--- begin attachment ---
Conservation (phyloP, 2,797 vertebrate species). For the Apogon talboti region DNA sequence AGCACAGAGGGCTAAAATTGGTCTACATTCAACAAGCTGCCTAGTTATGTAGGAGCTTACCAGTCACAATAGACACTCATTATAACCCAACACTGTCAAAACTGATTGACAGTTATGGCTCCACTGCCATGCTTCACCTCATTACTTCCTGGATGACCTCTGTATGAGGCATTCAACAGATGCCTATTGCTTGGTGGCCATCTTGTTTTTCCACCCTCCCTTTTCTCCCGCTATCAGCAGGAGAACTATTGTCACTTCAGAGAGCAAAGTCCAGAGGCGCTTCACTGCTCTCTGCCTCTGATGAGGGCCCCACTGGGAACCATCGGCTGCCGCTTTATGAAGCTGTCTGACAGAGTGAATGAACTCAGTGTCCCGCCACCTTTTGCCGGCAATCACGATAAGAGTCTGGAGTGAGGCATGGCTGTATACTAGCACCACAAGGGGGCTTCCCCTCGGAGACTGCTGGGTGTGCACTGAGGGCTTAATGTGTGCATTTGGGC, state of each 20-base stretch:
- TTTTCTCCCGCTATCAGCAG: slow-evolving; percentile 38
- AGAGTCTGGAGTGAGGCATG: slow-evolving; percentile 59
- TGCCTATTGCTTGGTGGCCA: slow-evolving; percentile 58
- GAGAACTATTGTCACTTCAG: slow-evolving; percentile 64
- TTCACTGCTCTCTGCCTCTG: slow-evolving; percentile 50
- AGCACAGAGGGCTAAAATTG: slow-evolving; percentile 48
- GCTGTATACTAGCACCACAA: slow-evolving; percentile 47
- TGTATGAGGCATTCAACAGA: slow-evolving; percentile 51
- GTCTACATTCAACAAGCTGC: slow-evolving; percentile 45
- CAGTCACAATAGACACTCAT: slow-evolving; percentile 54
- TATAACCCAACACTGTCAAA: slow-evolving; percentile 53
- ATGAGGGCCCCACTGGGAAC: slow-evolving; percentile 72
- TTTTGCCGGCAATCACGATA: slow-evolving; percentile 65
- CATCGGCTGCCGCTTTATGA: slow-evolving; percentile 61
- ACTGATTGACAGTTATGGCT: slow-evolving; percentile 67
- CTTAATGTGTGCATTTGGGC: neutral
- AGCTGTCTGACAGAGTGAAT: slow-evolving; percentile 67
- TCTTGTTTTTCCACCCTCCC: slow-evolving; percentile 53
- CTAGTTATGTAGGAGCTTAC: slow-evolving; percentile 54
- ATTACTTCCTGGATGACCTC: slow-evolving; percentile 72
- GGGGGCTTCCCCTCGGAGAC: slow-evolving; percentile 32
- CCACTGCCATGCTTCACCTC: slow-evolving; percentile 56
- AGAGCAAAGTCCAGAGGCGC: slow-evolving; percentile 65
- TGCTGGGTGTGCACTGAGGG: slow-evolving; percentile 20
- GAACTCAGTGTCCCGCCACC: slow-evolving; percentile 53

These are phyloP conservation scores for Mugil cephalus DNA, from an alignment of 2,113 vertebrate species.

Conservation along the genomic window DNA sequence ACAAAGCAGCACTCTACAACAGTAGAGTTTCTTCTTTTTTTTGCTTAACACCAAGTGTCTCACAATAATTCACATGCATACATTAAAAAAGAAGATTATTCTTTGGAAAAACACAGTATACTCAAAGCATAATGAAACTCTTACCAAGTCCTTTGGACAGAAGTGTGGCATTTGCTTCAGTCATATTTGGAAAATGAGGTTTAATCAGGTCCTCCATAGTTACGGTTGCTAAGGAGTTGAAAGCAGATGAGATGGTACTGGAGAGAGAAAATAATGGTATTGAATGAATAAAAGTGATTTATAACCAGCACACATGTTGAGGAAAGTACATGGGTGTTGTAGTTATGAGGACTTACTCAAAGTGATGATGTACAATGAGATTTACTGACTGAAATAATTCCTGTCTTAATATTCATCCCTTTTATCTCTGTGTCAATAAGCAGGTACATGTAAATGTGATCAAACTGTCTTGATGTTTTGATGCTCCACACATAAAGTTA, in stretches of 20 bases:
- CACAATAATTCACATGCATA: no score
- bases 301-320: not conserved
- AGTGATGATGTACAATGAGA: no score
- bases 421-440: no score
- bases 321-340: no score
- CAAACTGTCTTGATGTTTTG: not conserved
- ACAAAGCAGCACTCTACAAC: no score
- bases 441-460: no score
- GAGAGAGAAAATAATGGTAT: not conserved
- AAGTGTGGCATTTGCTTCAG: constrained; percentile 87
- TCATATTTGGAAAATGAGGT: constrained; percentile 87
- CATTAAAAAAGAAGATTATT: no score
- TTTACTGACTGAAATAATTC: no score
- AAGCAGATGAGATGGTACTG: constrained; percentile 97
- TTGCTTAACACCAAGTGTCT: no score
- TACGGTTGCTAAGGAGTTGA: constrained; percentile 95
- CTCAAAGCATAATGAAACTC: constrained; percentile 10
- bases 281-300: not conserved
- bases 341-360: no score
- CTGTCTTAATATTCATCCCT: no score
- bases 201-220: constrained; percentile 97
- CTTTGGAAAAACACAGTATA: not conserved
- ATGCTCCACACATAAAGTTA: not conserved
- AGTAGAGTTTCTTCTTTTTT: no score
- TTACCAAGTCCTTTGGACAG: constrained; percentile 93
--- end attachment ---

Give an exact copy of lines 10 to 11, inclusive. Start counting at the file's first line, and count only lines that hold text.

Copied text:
- GTCTACATTCAACAAGCTGC: slow-evolving; percentile 45
- CAGTCACAATAGACACTCAT: slow-evolving; percentile 54